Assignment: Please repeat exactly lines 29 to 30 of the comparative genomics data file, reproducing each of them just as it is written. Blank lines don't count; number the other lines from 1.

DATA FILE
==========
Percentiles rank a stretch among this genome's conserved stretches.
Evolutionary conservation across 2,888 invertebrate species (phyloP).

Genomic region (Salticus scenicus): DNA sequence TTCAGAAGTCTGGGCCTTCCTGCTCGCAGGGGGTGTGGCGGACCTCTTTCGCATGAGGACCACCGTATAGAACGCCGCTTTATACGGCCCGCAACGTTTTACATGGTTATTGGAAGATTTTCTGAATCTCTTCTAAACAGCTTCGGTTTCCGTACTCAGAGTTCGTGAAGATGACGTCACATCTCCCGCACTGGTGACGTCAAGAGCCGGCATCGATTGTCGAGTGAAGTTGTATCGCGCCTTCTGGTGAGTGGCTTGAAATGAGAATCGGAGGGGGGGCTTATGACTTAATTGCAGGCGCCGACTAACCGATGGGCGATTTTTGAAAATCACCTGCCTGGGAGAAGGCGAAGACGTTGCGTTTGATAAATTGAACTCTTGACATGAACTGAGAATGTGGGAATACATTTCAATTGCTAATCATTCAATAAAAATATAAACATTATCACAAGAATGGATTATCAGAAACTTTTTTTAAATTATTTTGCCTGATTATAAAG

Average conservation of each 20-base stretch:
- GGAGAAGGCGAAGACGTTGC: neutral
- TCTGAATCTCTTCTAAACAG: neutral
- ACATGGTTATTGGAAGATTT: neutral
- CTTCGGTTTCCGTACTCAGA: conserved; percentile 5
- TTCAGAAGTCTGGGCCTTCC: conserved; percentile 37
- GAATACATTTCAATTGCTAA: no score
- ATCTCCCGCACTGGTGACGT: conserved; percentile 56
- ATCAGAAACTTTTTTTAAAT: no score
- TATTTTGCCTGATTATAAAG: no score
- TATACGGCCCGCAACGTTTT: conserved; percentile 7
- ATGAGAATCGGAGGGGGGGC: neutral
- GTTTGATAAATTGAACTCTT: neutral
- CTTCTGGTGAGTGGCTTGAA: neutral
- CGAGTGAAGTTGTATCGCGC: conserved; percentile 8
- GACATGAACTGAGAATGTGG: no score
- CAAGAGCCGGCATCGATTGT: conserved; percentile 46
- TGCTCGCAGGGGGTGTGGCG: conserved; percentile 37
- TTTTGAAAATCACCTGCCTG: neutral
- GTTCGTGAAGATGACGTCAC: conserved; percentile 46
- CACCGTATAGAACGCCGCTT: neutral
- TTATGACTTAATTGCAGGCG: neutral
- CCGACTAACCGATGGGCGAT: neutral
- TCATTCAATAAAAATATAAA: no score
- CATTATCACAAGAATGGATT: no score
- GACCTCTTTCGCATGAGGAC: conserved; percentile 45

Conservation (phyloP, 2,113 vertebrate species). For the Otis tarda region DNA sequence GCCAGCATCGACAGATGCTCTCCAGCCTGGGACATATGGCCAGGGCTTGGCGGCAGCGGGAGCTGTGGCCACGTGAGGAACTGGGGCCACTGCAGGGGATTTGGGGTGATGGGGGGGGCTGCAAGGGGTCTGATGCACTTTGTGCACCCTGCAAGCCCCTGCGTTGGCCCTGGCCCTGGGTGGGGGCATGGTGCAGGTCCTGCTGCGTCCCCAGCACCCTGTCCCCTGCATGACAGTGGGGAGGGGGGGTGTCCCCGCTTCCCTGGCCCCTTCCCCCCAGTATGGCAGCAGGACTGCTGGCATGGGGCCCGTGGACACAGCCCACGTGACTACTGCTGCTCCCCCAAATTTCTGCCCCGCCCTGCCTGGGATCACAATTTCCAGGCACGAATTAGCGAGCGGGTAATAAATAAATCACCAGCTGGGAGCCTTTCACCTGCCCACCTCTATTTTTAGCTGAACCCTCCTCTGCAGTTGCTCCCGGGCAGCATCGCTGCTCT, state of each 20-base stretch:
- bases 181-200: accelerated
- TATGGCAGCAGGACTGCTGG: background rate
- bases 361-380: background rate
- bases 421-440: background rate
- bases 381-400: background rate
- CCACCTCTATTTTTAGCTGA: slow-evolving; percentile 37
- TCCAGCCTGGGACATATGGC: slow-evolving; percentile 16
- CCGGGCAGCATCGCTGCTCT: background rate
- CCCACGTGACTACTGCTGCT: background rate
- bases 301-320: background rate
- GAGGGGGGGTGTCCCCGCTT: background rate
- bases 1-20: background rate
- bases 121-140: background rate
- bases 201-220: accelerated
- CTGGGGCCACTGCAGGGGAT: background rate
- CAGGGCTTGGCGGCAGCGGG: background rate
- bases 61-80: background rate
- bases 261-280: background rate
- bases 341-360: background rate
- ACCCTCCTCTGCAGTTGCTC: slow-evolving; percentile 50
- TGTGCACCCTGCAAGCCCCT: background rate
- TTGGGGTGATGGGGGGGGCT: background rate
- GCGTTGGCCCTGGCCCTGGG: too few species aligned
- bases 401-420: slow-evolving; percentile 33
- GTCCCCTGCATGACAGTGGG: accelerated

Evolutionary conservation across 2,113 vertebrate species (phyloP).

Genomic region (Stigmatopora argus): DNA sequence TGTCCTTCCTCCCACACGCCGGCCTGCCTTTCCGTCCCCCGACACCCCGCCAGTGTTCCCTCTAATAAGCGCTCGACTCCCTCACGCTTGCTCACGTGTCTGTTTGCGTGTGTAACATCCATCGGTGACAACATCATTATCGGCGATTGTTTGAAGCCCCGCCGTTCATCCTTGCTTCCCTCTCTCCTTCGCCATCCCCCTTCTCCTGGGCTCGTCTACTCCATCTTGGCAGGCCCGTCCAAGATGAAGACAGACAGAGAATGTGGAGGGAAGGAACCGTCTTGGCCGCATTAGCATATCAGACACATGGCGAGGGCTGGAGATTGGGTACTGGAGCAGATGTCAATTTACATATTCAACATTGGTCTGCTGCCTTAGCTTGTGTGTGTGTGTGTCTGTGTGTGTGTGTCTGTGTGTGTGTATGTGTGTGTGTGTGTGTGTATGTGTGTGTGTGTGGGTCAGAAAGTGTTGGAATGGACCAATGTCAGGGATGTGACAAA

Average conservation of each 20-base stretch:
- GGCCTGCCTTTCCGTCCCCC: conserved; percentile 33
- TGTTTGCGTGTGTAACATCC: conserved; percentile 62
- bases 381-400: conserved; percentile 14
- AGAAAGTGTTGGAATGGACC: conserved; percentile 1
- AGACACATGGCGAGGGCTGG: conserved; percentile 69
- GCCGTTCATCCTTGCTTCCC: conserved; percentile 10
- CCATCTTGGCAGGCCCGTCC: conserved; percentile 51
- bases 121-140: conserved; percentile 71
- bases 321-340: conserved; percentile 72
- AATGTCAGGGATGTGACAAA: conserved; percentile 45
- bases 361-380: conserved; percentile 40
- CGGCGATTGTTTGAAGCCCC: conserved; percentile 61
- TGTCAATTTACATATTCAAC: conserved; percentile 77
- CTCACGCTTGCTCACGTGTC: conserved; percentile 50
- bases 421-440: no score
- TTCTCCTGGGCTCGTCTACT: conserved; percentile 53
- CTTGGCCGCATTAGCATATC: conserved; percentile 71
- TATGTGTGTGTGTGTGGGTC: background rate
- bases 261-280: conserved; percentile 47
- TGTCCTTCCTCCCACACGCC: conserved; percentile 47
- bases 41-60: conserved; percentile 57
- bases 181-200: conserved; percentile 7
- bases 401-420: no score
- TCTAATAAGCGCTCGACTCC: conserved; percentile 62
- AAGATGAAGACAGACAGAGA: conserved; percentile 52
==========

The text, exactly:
- GACCTCTTTCGCATGAGGAC: conserved; percentile 45

Conservation (phyloP, 2,113 vertebrate species). For the Otis tarda region DNA sequence GCCAGCATCGACAGATGCTCTCCAGCCTGGGACATATGGCCAGGGCTTGGCGGCAGCGGGAGCTGTGGCCACGTGAGGAACTGGGGCCACTGCAGGGGATTTGGGGTGATGGGGGGGGCTGCAAGGGGTCTGATGCACTTTGTGCACCCTGCAAGCCCCTGCGTTGGCCCTGGCCCTGGGTGGGGGCATGGTGCAGGTCCTGCTGCGTCCCCAGCACCCTGTCCCCTGCATGACAGTGGGGAGGGGGGGTGTCCCCGCTTCCCTGGCCCCTTCCCCCCAGTATGGCAGCAGGACTGCTGGCATGGGGCCCGTGGACACAGCCCACGTGACTACTGCTGCTCCCCCAAATTTCTGCCCCGCCCTGCCTGGGATCACAATTTCCAGGCACGAATTAGCGAGCGGGTAATAAATAAATCACCAGCTGGGAGCCTTTCACCTGCCCACCTCTATTTTTAGCTGAACCCTCCTCTGCAGTTGCTCCCGGGCAGCATCGCTGCTCT, state of each 20-base stretch: